A Two-State Solution May Have To Wait

The Hour

By Leonard Fein

Published November 20, 2008, issue of November 28, 2008.
  • Print
  • Share Share

In a kind of “exit interview” in the Sunday, November 16, edition of The New York Times, U.S. Secretary of State Condoleezza Rice summarizes her take on the Israel/Palestine conflict: “… There is a robust negotiating process, and they have made a lot of progress on how to get to a two-state solution…. On the Palestinian-Israeli issue, we will leave this in a much, much better place, agreement or no.”

Perhaps. Perhaps those who believe that a two-state solution is an idea whose time has gone are in a bad mood. Perhaps those who search for evidence of progress and find only thimbles-full are looking in the wrong places.

Or perhaps Rice knows things the rest of us don’t know and her assessment, based on that knowledge, is that there has been real progress. More likely, though, is that Rice, who this year has made eight trips to Israel, feels compelled to put the best face on her own nearly empty portfolio. The balance of her interview includes a significant number of similarly self-justifying (not to say aggrandizing) assessments.

The truth is that no one knows just where things stand at the moment — not Rice, not Ehud Olmert or Tzipi Livni, not Mahmoud Abbas, not Dennis Ross or Ehud Barak. Not this correspondent, either.

What we do know is that President-elect Obama is being pressed from many quarters to move quickly on the Israel/Palestine front. In communications both public and private, Obama is told that he “should” or, more often, that he “must,” act with dispatch to bring the chronic conflict to a constructive resolution. In particular, he is being urged to appoint a special envoy to transfuse the peace process, to demonstrate the depth of America’s concern.

It won’t happen, nor should it happen. There’s an old Yiddish bon mot: Men krikht nit mit a gezunt’n kop in a krank’n bet areyn — With a healthy head, you shouldn’t crawl into a sick bed. To assign a high-profile envoy in the early days of the new administration to an arena that has by now played host to a succession of envoys — remember Bob Strauss, Sol Linowitz, George Mitchell, George Tenet, Tony Zinni, Phil Habib, among many others — is to reach for fruit so rare and as yet so unripe as to ensure failure. Nor is there anyone in Obama’s entourage close enough to him to carry the presidential aura into the fray. (Vice President-elect Joe Biden might be an exception, but he will surely have his hands full, and then some.) The last thing a new administration needs is a false start in an early foray into foreign policy.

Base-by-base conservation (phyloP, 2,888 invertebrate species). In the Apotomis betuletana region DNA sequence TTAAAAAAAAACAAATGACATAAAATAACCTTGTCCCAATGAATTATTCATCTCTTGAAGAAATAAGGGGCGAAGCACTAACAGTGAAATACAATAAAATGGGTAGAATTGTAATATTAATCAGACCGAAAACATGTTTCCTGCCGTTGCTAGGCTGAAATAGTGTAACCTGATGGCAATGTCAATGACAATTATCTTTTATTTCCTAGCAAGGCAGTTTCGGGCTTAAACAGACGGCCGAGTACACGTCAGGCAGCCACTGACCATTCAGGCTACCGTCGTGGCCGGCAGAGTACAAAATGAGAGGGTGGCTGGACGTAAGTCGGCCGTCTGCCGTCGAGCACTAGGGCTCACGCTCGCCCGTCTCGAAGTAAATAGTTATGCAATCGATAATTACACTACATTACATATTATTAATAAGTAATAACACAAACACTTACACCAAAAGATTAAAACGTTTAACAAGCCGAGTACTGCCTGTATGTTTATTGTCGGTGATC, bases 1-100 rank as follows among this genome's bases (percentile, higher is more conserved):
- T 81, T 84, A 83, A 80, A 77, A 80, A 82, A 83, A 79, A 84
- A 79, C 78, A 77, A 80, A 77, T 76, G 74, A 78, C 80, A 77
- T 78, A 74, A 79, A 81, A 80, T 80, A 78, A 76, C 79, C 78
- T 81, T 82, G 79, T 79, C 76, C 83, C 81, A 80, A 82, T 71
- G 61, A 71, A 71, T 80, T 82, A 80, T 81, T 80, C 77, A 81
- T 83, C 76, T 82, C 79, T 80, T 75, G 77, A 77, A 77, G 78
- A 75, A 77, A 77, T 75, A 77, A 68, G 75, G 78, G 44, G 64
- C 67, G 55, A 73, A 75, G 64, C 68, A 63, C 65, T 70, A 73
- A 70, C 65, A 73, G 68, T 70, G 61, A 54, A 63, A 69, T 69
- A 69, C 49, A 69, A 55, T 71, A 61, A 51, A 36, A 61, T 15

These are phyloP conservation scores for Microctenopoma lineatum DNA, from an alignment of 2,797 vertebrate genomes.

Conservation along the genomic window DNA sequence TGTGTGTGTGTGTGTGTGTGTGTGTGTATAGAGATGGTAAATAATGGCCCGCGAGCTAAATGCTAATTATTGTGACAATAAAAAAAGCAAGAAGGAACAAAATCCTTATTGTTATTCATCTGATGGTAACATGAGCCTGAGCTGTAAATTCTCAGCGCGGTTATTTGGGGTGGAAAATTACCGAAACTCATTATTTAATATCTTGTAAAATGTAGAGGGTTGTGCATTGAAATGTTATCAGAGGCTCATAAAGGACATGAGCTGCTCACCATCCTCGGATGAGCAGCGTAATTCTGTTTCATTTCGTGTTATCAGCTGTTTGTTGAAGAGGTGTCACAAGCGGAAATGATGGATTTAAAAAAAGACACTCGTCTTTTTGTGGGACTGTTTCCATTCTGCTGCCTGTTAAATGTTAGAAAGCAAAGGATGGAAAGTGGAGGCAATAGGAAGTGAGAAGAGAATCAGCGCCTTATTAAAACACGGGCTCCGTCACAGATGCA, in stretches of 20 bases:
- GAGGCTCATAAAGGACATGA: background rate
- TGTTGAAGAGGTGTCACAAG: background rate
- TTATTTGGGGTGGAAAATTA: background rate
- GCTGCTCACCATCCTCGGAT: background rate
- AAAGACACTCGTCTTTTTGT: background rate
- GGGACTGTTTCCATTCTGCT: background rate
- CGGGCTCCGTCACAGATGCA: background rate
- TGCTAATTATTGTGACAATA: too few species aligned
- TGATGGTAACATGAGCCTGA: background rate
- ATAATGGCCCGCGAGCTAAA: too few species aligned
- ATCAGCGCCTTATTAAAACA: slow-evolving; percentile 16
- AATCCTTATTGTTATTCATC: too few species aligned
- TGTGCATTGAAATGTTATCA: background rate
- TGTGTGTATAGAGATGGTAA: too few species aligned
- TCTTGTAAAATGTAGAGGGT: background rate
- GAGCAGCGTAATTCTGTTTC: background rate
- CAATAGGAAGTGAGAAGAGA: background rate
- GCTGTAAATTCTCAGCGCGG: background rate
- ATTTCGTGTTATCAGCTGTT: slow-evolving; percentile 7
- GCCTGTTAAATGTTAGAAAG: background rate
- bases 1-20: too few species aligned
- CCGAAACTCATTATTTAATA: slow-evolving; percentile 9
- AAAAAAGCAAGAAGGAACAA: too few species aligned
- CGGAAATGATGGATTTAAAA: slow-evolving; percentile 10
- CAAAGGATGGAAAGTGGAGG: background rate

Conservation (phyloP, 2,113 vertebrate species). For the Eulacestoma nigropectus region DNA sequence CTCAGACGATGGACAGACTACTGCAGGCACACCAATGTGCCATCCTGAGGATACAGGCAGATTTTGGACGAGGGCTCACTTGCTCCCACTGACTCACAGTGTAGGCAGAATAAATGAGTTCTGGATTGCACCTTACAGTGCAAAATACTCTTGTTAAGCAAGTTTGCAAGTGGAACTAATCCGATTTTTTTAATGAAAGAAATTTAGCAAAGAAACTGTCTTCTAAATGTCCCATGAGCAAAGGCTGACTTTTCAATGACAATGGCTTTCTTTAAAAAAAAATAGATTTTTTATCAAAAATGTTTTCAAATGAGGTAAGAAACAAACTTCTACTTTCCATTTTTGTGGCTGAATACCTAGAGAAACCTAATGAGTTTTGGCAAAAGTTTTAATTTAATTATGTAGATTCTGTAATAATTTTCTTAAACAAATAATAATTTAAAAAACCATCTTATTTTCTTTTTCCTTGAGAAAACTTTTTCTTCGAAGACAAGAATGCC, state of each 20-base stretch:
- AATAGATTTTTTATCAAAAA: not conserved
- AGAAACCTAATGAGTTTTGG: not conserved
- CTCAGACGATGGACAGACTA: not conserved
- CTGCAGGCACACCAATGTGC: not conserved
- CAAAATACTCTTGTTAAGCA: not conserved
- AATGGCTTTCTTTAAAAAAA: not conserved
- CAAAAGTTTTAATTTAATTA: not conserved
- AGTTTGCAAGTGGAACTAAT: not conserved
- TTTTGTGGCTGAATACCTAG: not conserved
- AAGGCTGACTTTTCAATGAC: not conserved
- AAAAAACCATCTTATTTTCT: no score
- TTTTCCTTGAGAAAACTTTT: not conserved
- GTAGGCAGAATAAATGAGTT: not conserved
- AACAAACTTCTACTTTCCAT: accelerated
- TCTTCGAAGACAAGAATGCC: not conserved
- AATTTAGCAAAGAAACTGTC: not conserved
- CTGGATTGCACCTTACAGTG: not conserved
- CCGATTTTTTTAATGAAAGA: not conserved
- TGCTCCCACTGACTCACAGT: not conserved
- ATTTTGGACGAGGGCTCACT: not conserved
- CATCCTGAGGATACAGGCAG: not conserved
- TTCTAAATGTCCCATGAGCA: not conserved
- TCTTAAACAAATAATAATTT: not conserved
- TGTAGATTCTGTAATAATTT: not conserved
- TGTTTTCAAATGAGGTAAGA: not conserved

That’s so whether Livni or Bibi Netanyahu emerges as Israel’s next prime minister after the February 10, 2009, election. If it’s Netanyahu and he moves to scuttle the ongoing talks between Israel and the Palestine Authority, as he has threatened he may, the riot act can be read to him as compellingly by telephone as by a special envoy on site, or can be conveyed to him during his first visit to the White House after taking office, a visit that will surely come in the early weeks of his tenure. And if it’s Livni, there’s a different and more pliable agenda that might take productive priority. Why not dispatch an experienced diplomat for a very low-key exploration of the possibility of an agreement between Syria and Israel? There are, after all, good reasons to believe that Syrian President Bashar al-Assad is interested, and an early success in that arena would have profound consequences for the Israel/Palestine conflict.

In the meantime, the region is not idling in neutral. There are, here and there, hints of reasonableness, even of progress. The constabulary of the Palestine Authority now manages law and order in Jenin and has begun to make its presence felt in Hebron and Nablus, too. This is the product of an elaborate international effort in which the United States and Jordan have played key roles. And none too soon: With every such advance on the West Bank, the advance of Hamas there is blunted.